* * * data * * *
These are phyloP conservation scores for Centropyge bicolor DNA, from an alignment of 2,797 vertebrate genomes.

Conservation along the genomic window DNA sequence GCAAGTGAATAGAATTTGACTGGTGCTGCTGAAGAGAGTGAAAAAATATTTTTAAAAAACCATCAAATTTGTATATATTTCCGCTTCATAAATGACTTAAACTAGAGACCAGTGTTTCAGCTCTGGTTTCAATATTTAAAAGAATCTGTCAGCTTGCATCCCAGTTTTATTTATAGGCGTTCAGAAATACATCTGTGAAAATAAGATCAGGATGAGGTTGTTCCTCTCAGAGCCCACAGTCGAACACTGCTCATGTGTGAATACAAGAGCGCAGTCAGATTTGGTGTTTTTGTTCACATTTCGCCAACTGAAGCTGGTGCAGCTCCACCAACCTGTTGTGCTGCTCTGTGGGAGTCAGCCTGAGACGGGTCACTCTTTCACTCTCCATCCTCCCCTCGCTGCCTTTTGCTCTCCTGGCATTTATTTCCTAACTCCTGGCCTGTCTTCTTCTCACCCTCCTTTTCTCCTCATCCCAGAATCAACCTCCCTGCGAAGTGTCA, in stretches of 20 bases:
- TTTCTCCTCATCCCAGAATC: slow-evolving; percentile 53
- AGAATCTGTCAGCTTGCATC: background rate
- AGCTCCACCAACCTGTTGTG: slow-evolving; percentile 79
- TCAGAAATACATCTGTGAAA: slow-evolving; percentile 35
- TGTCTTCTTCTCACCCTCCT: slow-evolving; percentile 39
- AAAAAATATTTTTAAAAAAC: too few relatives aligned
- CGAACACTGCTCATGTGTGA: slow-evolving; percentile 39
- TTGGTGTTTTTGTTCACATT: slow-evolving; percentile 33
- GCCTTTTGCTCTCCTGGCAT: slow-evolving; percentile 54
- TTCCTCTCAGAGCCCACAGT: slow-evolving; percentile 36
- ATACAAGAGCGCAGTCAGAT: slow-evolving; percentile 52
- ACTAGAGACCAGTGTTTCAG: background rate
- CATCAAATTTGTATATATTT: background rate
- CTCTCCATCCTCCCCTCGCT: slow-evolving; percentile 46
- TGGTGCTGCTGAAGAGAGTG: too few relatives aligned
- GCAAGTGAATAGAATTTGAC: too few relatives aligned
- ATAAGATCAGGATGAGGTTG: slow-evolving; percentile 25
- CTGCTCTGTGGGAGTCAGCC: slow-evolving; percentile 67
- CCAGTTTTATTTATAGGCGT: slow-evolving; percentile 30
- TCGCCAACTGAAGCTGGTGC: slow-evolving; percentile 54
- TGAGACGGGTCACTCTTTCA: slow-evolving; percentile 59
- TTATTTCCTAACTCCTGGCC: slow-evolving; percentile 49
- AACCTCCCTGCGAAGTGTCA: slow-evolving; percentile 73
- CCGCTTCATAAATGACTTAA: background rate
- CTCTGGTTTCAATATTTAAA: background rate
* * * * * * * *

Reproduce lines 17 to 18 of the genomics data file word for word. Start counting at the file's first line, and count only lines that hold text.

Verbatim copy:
- TGGTGCTGCTGAAGAGAGTG: too few relatives aligned
- GCAAGTGAATAGAATTTGAC: too few relatives aligned